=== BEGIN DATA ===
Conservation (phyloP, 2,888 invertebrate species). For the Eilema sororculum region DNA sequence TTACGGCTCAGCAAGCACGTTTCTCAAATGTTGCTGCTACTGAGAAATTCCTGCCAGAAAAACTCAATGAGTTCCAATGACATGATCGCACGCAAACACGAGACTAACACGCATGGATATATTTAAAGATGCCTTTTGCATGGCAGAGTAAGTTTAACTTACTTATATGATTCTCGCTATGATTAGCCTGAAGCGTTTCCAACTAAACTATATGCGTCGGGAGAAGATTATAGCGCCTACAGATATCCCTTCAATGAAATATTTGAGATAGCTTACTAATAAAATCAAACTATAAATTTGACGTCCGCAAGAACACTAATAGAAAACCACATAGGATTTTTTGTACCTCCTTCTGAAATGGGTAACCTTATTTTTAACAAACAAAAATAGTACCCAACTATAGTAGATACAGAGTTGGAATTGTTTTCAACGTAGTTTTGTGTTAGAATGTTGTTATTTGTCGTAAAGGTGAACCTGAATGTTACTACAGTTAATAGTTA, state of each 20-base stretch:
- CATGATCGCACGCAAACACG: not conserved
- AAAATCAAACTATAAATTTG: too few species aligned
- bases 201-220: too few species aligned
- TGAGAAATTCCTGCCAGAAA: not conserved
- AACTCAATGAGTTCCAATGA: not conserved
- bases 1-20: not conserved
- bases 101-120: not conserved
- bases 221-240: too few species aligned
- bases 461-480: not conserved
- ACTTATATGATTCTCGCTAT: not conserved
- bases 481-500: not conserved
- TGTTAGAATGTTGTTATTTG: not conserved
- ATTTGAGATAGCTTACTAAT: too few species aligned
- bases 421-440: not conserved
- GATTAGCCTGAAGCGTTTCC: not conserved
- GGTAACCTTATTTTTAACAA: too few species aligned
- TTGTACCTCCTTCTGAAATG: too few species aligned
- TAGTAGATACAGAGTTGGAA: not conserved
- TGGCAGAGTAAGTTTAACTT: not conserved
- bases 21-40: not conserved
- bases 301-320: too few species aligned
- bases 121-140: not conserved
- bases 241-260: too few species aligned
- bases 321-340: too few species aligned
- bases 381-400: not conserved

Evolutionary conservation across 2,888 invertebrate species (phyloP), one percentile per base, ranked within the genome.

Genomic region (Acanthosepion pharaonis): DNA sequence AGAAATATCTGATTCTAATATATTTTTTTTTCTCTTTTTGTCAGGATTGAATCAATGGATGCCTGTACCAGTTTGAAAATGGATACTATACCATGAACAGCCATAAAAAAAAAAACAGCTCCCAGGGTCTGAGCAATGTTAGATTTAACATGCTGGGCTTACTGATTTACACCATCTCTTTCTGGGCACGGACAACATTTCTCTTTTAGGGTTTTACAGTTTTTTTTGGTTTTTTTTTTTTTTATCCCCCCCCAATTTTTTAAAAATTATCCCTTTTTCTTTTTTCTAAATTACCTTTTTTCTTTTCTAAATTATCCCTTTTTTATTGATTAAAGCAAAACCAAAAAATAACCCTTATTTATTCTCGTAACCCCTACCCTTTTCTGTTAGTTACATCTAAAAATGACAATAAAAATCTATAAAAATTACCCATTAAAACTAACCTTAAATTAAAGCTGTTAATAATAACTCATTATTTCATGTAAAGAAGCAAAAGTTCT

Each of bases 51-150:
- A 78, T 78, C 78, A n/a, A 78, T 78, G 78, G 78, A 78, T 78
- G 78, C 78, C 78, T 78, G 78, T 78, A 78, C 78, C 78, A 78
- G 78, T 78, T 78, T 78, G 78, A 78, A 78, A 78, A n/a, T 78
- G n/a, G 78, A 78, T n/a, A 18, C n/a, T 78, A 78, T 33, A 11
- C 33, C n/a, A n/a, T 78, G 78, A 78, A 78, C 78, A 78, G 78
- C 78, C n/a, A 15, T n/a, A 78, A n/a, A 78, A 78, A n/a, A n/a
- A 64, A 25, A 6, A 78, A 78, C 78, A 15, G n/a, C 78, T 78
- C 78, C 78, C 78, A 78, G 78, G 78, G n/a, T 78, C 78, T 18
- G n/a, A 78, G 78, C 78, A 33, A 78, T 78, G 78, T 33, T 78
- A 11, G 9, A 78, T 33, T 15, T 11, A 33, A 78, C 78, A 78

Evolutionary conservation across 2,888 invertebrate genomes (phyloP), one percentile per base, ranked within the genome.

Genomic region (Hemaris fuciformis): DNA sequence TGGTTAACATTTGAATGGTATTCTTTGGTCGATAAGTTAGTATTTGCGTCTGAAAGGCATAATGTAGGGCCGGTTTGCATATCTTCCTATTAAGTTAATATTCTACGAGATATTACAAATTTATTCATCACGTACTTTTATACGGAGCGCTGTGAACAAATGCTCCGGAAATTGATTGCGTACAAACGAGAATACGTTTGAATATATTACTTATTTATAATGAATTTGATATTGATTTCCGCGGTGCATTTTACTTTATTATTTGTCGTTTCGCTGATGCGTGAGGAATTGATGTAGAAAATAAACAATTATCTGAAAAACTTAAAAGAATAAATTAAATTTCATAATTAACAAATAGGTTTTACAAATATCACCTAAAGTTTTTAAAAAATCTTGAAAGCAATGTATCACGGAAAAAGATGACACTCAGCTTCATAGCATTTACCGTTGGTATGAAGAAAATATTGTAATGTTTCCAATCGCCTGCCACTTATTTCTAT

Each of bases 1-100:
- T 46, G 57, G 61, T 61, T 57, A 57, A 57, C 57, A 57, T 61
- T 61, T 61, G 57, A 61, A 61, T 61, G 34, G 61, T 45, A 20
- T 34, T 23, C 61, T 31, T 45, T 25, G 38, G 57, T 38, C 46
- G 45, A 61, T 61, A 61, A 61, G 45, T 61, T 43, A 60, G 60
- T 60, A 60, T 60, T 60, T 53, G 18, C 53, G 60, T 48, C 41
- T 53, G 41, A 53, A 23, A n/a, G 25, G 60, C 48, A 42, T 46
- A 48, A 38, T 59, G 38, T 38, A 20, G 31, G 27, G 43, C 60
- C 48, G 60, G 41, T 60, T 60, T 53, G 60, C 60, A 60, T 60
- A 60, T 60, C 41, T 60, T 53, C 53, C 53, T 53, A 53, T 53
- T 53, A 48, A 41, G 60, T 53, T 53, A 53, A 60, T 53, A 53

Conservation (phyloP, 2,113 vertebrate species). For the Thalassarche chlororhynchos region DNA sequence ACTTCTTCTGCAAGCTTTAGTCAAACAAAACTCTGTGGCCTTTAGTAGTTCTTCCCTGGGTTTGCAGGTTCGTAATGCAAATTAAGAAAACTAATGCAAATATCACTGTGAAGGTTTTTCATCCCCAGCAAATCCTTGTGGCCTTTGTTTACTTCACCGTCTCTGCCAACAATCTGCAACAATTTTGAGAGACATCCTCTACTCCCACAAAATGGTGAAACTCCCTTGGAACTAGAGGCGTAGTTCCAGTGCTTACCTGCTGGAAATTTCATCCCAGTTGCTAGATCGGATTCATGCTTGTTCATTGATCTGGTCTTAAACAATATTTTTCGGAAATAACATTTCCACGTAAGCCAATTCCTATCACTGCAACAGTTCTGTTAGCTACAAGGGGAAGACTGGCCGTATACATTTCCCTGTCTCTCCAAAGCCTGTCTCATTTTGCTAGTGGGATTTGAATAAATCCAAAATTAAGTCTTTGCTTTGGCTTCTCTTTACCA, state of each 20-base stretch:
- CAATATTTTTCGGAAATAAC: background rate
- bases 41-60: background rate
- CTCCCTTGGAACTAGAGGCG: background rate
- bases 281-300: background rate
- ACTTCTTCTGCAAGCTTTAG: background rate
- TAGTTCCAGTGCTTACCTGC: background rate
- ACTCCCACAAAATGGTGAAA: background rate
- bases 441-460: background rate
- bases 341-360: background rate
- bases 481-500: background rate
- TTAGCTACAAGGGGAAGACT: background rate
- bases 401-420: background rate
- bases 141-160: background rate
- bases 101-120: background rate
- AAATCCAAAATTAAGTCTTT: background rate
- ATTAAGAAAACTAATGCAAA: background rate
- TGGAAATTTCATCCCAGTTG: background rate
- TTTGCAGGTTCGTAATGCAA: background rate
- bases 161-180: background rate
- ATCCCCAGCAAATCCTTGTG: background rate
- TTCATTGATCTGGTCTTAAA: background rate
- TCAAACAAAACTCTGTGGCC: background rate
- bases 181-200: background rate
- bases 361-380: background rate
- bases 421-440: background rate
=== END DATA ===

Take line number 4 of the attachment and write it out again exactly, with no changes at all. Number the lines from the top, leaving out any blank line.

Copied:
- bases 201-220: too few species aligned